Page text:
When it comes to the treatment of psoriasis arthritis, most of the dermatologists declared using systemic therapy and a combination of systemic therapy and phototherapy. The most frequently used drugs were methotrexate, followed by biologicals and cyclosporine A. However, not all participants responded to this question; 11% abstained from answering. The guidelines created by the Polish Dermatological Society do not include treatment of psoriasis arthritis because it is the domain of rheumatologists, and dermatologists may not feel confident or have enough experience in this field. As a heterogeneous disease, psoriasis arthritis should be evaluated and managed by a multidisciplinary care unit, not by a dermatologist and rheumatologist separately. A retrospective observational study performed by Urruticoechea-Arana et al. [11] showed that close collaboration between dermatologists and rheumatologists with experience and interest in psoriatic disease facilitates a proper evaluation of the skin and joint condition, subsequently resulting in an earlier diagnosis of psoriasis arthritis and comorbidities, leading to a more comprehensive treatment approach, and finally improving patient satisfaction.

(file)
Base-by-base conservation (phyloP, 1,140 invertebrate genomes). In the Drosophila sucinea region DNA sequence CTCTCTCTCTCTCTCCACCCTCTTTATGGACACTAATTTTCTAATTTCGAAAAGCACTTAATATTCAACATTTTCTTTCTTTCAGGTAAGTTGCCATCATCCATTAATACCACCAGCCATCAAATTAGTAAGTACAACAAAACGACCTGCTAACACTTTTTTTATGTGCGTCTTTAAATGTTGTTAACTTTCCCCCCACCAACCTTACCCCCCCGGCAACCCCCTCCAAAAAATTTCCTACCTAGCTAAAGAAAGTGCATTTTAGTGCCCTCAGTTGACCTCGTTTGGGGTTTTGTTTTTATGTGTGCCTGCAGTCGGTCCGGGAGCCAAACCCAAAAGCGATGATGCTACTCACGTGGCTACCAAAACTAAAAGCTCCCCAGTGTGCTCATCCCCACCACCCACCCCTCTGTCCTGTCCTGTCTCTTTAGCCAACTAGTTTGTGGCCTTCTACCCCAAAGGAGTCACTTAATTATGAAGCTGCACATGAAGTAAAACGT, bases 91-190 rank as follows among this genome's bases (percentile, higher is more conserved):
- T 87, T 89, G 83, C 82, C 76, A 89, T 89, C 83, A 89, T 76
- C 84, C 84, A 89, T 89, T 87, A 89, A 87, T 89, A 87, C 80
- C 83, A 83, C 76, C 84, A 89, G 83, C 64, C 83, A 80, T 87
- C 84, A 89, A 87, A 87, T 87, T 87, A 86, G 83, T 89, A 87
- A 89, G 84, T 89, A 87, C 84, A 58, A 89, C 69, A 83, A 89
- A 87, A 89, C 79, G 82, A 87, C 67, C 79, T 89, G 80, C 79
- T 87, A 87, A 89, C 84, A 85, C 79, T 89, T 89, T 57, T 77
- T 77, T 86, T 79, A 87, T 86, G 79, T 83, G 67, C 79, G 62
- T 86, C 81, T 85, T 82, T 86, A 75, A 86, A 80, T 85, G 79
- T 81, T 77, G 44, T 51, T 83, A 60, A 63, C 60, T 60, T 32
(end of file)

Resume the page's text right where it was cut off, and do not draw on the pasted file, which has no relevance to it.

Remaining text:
In 2008 Nast et al. [12] designed a study in which private-practice dermatologists were asked to provide continuous documentation from every visit by patients with psoriasis vulgaris. The documentation form included, among others: disease activity and treatment choices. It is important to mention that participating dermatologists were offered €250 reimbursement. In total, 54 dermatologists engaged in this study, and 4797 patient visits were documented. For patients with moderate to severe psoriasis, systemic treatment was prescribed in 31%, and in 17% of cases patient received a combination of phototherapy and topical treatment. It was an example of a well-designed study that provided reliable data on treatment pattern of psoriasis. We are also considering a similar study in the future, providing more precise date; however, it would require a sponsor that would cover the expenses.

Conflict of interest

The authors declare no conflict of interest.